Legendary fund manager Li Lu (who Charlie Munger backed) once said, 'The biggest investment risk is not the volatility of prices, but whether you will suffer a permanent loss of capital.' So it seems the smart money knows that debt - which is usually involved in bankruptcies - is a very important factor, when you assess how risky a company is. We note that Euroseas Ltd. (NASDAQ:ESEA) does have debt on its balance sheet. But the real question is whether this debt is making the company risky.
When Is Debt A Problem?
Debt assists a business until the business has trouble paying it off, either with new capital or with free cash flow. Part and parcel of capitalism is the process of 'creative destruction' where failed businesses are mercilessly liquidated by their bankers. However, a more frequent (but still costly) occurrence is where a company must issue shares at bargain-basement prices, permanently diluting shareholders, just to shore up its balance sheet. Of course, plenty of companies use debt to fund growth, without any negative consequences. When we think about a company's use of debt, we first look at cash and debt together.
What Is Euroseas's Debt?
As you can see below, at the end of December 2021, Euroseas had US$118.0m of debt, up from US$69.9m a year ago. Click the image for more detail. However, it does have US$26.5m in cash offsetting this, leading to net debt of about US$91.5m.
How Strong Is Euroseas' Balance Sheet?
Zooming in on the latest balance sheet data, we can see that Euroseas had liabilities of US$37.1m due within 12 months and liabilities of US$107.6m due beyond that. Offsetting this, it had US$26.5m in cash and US$3.00m in receivables that were due within 12 months. So its liabilities outweigh the sum of its cash and (near-term) receivables by US$115.2m.
While this might seem like a lot, it is not so bad since Euroseas has a market capitalization of US$213.3m, and so it could probably strengthen its balance sheet by raising capital if it needed to. However, it is still worthwhile taking a close look at its ability to pay off debt.
We use two main ratios to inform us about debt levels relative to earnings. The first is net debt divided by earnings before interest, tax, depreciation, and amortization (EBITDA), while the second is how many times its earnings before interest and tax (EBIT) covers its interest expense (or its interest cover, for short). Thus we consider debt relative to earnings both with and without depreciation and amortization expenses.
Euroseas's net debt to EBITDA ratio of about 1.7 suggests only moderate use of debt. And its strong interest cover of 16.4 times, makes us even more comfortable. Pleasingly, Euroseas is growing its EBIT faster than former Australian PM Bob Hawke downs a yard glass, boasting a 969% gain in the last twelve months. The balance sheet is clearly the area to focus on when you are analysing debt. But it is future earnings, more than anything, that will determine Euroseas's ability to maintain a healthy balance sheet going forward. So if you're focused on the future you can check out this free report showing analyst profit forecasts.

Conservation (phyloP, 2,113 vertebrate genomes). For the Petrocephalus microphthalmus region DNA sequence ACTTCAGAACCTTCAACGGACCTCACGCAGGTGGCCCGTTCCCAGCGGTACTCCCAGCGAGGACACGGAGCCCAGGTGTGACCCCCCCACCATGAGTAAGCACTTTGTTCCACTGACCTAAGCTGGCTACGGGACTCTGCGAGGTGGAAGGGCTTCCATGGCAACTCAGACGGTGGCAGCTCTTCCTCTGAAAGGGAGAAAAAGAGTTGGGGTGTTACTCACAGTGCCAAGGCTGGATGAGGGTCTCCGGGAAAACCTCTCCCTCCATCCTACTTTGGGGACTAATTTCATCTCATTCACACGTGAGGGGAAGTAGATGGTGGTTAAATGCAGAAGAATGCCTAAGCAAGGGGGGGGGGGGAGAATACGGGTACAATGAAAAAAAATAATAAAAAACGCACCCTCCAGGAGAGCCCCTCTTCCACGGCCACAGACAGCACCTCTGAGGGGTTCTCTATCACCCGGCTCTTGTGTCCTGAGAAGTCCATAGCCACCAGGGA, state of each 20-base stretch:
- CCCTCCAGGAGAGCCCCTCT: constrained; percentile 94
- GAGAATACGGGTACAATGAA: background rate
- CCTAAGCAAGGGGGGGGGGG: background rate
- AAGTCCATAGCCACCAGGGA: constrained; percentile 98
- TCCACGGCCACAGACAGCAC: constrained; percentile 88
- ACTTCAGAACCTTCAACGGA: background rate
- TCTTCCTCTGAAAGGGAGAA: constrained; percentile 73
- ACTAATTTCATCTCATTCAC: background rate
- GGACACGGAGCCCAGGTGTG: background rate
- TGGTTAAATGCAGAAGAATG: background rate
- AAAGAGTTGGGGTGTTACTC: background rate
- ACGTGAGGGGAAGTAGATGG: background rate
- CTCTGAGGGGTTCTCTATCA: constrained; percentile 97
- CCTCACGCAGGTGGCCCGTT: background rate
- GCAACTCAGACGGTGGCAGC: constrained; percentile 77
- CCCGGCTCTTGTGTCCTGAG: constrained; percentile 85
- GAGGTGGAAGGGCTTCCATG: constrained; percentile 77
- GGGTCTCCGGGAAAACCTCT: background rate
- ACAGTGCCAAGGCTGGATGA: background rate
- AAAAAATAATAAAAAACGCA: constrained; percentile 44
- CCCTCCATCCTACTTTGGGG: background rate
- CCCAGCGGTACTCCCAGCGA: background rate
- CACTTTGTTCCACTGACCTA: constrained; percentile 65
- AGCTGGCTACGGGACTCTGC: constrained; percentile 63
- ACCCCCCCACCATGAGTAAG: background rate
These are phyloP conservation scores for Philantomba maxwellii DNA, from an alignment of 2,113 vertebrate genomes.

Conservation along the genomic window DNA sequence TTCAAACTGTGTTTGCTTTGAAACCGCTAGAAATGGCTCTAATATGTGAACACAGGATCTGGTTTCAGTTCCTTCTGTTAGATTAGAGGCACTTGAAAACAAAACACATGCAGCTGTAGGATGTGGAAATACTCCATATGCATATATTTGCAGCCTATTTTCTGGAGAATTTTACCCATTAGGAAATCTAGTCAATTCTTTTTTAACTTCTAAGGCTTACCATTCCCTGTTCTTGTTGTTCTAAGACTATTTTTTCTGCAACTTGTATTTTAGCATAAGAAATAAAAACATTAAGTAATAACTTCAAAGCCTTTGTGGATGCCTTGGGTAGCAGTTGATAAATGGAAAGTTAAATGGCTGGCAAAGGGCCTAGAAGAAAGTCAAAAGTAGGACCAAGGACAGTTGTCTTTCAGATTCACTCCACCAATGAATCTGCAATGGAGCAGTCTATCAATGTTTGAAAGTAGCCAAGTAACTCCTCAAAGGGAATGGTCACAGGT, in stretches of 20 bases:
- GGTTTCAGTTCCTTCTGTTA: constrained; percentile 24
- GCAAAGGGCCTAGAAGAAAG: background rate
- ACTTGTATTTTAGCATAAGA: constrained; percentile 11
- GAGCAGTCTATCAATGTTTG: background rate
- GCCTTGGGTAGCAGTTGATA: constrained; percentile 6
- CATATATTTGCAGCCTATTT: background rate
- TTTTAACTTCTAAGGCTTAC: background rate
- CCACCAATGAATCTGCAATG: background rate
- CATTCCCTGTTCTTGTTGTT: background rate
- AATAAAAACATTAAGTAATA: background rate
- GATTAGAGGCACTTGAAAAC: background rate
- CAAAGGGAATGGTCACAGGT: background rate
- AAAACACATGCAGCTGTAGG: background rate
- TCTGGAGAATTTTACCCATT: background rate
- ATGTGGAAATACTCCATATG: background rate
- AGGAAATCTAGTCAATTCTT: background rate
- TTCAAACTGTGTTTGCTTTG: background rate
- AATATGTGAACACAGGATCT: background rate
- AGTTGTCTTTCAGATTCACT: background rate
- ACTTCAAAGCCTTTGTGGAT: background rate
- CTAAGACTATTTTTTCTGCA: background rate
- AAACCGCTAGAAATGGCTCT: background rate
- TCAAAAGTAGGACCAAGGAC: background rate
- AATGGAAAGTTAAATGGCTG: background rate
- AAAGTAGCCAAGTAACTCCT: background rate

Finally, a company can only pay off debt with cold hard cash, not accounting profits. So we always check how much of that EBIT is translated into free cash flow. During the last three years, Euroseas burned a lot of cash. While investors are no doubt expecting a reversal of that situation in due course, it clearly does mean its use of debt is more risky.
Euroseas's conversion of EBIT to free cash flow was a real negative on this analysis, although the other factors we considered were considerably better. In particular, we are dazzled with its interest cover. When we consider all the factors mentioned above, we do feel a bit cautious about Euroseas's use of debt. While we appreciate debt can enhance returns on equity, we'd suggest that shareholders keep close watch on its debt levels, lest they increase. There's no doubt that we learn most about debt from the balance sheet. But ultimately, every company can contain risks that exist outside of the balance sheet. We've identified 4 warning signs with Euroseas (at least 1 which makes us a bit uncomfortable) , and understanding them should be part of your investment process.
Of course, if you're the type of investor who prefers buying stocks without the burden of debt, then don't hesitate to discover our exclusive list of net cash growth stocks, today.
This article by Simply Wall St is general in nature. We provide commentary based on historical data and analyst forecasts only using an unbiased methodology and our articles are not intended to be financial advice. It does not constitute a recommendation to buy or sell any stock, and does not take account of your objectives, or your financial situation. We aim to bring you long-term focused analysis driven by fundamental data. Note that our analysis may not factor in the latest price-sensitive company announcements or qualitative material. Simply Wall St has no position in any stocks mentioned.